Missing Malaysia Airlines flight MH370 is probably located north of the official search area in the Indian Ocean, the head of the Australian department leading the suspended hunt says. Investigators want to keep looking.
Transport officials from Australia, Malaysia and China met on Monday in the Western Australia state capital of Perth to greet the crew of the ship that led the search, the Fugro Equator, as it returned to port.
MH370 went missing on March 8, 2014, on a flight from Kuala Lumpur to Beijing, with 239 people on board.
The governments of Australia, Malaysia and China last week announced they had officially suspended the almost three-year search for the plane in the Indian Ocean. This followed a sweep of 120,000 square kilometers (46,000 square miles) of the ocean bed.
In a report released in December by the Australian Transport Safety Bureau, experts recommended for a search to continue in a new 25,000 square kilometer area to the north of the searched zone. The investigators calculated the possible new crash site by reanalyzing satellite data that tracked the plane's movements and looking at a new drift analysis of debris that has washed ashore on coastlines throughout the Indian Ocean.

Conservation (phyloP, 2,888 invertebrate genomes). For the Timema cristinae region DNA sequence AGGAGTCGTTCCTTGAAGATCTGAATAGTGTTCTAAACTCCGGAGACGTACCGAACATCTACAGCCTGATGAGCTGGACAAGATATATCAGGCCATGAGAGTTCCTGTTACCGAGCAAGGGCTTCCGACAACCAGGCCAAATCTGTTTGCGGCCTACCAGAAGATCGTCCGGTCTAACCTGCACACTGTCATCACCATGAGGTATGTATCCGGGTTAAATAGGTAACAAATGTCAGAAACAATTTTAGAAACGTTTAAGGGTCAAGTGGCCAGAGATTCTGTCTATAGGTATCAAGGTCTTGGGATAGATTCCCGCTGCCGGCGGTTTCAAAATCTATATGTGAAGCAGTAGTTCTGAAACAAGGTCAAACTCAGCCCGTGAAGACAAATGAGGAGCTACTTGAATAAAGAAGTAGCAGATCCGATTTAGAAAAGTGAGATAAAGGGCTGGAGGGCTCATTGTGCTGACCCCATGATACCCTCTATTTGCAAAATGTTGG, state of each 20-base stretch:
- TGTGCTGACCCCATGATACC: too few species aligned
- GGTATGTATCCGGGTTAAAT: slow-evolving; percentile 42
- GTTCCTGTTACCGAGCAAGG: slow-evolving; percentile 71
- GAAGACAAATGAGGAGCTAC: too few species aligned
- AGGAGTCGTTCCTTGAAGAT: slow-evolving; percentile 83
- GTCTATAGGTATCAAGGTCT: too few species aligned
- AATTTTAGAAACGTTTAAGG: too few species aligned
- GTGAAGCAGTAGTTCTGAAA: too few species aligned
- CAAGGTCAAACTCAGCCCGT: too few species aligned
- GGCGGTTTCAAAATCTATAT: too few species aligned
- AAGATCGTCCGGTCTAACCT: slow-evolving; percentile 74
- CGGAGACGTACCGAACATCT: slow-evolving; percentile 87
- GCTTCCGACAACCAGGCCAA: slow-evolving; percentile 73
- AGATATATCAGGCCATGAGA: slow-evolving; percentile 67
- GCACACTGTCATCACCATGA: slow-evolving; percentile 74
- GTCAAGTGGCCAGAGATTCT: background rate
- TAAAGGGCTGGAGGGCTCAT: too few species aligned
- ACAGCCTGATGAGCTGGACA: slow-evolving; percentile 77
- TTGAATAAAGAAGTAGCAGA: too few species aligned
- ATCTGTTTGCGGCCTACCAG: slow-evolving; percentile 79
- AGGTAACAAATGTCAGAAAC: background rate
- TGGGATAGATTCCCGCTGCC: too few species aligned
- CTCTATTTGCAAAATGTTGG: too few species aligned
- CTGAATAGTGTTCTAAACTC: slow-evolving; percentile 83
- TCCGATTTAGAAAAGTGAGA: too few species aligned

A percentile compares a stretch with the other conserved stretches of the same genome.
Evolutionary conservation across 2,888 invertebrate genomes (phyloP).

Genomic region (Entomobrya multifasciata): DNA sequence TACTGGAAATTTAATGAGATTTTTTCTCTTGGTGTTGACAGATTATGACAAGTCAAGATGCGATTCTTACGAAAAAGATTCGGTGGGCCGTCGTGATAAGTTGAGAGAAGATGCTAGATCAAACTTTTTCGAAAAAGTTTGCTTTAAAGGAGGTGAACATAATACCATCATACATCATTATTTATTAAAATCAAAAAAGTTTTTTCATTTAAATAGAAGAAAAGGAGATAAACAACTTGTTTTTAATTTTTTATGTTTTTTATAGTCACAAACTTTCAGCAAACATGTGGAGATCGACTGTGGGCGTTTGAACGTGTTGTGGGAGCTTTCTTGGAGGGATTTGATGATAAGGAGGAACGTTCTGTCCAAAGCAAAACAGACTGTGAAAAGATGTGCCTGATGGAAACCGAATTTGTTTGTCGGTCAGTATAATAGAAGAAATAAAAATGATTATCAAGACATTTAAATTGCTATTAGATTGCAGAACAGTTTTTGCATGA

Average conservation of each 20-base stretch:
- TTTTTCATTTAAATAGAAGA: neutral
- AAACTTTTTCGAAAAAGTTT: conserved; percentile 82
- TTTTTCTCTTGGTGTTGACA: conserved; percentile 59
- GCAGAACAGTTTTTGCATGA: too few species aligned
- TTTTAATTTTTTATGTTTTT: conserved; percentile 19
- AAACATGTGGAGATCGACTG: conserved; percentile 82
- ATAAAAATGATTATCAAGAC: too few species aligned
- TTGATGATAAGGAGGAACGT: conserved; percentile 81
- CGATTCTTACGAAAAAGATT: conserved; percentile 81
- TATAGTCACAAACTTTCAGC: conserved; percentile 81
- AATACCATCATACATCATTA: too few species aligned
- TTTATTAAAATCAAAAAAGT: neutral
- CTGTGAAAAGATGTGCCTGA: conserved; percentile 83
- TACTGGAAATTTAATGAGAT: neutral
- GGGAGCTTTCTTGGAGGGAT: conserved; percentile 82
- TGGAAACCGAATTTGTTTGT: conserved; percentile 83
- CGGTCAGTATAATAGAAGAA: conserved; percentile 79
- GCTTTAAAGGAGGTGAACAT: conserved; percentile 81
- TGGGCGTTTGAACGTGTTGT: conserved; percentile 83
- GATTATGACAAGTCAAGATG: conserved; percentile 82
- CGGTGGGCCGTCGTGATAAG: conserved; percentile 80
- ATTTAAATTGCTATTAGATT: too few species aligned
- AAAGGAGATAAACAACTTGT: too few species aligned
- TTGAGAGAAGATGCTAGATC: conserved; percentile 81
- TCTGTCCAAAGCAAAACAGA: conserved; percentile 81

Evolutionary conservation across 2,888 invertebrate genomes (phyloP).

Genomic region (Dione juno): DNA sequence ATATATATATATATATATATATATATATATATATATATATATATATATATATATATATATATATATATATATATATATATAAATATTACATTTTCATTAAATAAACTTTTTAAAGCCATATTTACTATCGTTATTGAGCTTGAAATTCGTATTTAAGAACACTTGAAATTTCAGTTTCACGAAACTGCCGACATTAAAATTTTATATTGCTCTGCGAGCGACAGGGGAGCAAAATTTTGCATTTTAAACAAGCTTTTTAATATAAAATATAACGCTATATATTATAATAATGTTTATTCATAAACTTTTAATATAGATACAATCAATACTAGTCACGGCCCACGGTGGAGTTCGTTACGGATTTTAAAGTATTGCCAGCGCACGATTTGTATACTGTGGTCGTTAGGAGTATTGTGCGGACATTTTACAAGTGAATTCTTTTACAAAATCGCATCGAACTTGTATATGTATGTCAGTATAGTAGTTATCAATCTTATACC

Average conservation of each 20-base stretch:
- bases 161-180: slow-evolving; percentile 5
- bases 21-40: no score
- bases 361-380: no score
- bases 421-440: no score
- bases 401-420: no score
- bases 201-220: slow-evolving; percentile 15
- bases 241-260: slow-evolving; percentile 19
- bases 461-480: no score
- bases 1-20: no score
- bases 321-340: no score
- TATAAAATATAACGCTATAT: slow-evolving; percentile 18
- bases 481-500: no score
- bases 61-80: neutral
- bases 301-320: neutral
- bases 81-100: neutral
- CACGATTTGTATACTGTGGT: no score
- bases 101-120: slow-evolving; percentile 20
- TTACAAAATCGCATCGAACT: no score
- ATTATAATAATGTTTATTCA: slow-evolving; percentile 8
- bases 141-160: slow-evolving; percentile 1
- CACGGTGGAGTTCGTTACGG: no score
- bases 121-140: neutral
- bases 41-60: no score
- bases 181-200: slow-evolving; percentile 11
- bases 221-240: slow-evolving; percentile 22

"It's highly likely the area now defined by the experts contains the aircraft, but that's not absolutely for certain," said Greg Hood, the chief commissioner of Australian Transport Safety Bureau that was leading the search.
Australian Transport Minister Darren Chester said crews had managed to eliminate the 120,000-square kilometer search zone as a possible crash site.
Still need answers
Hood meanwhile told reporters his department would have liked to continue the search and bring closure to the families of those on board.
"Having met a number of family members personally, they continue to have protracted and prolonged grief. I'm profoundly sorry for these people," Hood said.
Relatives of the passengers from the missing plane have criticized authorities for announcing the suspension of the search that cost the three countries more than $160 million.
Malaysian Transport Minister Liow Tiong Lai said he was meeting later Monday with a representative of the families to hear their concerns, but said Malaysia had no plans to fund a new search based on the investigators' recent recommendation.
"We need more credible evidence before we move to the next search area," Liow said.
Liow said the investigation into the plane's disappearance would continue.
jbh/se (dpa, AP)